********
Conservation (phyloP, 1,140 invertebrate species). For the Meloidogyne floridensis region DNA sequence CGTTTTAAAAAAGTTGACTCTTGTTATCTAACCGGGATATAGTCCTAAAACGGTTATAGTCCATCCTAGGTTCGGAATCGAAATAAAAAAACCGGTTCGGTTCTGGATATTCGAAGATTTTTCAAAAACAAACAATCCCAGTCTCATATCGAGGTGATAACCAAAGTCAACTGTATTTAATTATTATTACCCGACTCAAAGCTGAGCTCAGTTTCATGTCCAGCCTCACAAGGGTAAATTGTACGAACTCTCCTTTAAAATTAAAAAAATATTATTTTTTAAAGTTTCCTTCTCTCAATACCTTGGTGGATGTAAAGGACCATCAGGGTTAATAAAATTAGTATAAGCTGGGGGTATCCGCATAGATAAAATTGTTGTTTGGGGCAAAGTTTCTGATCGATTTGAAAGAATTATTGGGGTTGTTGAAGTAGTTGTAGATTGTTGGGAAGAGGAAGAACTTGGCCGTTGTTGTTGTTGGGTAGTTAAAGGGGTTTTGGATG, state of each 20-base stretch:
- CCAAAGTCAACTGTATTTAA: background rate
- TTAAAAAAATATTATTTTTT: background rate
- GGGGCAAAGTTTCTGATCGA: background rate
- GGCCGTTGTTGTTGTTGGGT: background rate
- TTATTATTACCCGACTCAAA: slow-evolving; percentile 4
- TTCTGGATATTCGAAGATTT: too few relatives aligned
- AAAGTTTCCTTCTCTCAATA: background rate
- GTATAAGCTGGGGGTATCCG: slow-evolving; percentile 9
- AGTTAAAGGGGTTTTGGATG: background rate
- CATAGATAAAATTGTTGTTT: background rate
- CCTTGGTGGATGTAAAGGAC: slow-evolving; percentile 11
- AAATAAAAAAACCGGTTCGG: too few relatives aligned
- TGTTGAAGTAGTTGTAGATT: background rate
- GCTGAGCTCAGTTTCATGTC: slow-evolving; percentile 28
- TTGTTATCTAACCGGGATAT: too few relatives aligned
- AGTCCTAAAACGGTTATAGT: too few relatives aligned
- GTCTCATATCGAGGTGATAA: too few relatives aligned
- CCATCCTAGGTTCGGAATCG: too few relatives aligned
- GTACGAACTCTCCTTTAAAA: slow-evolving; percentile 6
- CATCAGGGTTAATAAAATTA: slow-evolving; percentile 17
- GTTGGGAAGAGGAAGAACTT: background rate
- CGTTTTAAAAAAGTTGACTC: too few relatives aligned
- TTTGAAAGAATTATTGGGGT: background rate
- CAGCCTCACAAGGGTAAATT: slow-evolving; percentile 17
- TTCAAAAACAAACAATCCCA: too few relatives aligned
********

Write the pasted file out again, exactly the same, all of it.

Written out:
Conservation (phyloP, 1,140 invertebrate species). For the Meloidogyne floridensis region DNA sequence CGTTTTAAAAAAGTTGACTCTTGTTATCTAACCGGGATATAGTCCTAAAACGGTTATAGTCCATCCTAGGTTCGGAATCGAAATAAAAAAACCGGTTCGGTTCTGGATATTCGAAGATTTTTCAAAAACAAACAATCCCAGTCTCATATCGAGGTGATAACCAAAGTCAACTGTATTTAATTATTATTACCCGACTCAAAGCTGAGCTCAGTTTCATGTCCAGCCTCACAAGGGTAAATTGTACGAACTCTCCTTTAAAATTAAAAAAATATTATTTTTTAAAGTTTCCTTCTCTCAATACCTTGGTGGATGTAAAGGACCATCAGGGTTAATAAAATTAGTATAAGCTGGGGGTATCCGCATAGATAAAATTGTTGTTTGGGGCAAAGTTTCTGATCGATTTGAAAGAATTATTGGGGTTGTTGAAGTAGTTGTAGATTGTTGGGAAGAGGAAGAACTTGGCCGTTGTTGTTGTTGGGTAGTTAAAGGGGTTTTGGATG, state of each 20-base stretch:
- CCAAAGTCAACTGTATTTAA: background rate
- TTAAAAAAATATTATTTTTT: background rate
- GGGGCAAAGTTTCTGATCGA: background rate
- GGCCGTTGTTGTTGTTGGGT: background rate
- TTATTATTACCCGACTCAAA: slow-evolving; percentile 4
- TTCTGGATATTCGAAGATTT: too few relatives aligned
- AAAGTTTCCTTCTCTCAATA: background rate
- GTATAAGCTGGGGGTATCCG: slow-evolving; percentile 9
- AGTTAAAGGGGTTTTGGATG: background rate
- CATAGATAAAATTGTTGTTT: background rate
- CCTTGGTGGATGTAAAGGAC: slow-evolving; percentile 11
- AAATAAAAAAACCGGTTCGG: too few relatives aligned
- TGTTGAAGTAGTTGTAGATT: background rate
- GCTGAGCTCAGTTTCATGTC: slow-evolving; percentile 28
- TTGTTATCTAACCGGGATAT: too few relatives aligned
- AGTCCTAAAACGGTTATAGT: too few relatives aligned
- GTCTCATATCGAGGTGATAA: too few relatives aligned
- CCATCCTAGGTTCGGAATCG: too few relatives aligned
- GTACGAACTCTCCTTTAAAA: slow-evolving; percentile 6
- CATCAGGGTTAATAAAATTA: slow-evolving; percentile 17
- GTTGGGAAGAGGAAGAACTT: background rate
- CGTTTTAAAAAAGTTGACTC: too few relatives aligned
- TTTGAAAGAATTATTGGGGT: background rate
- CAGCCTCACAAGGGTAAATT: slow-evolving; percentile 17
- TTCAAAAACAAACAATCCCA: too few relatives aligned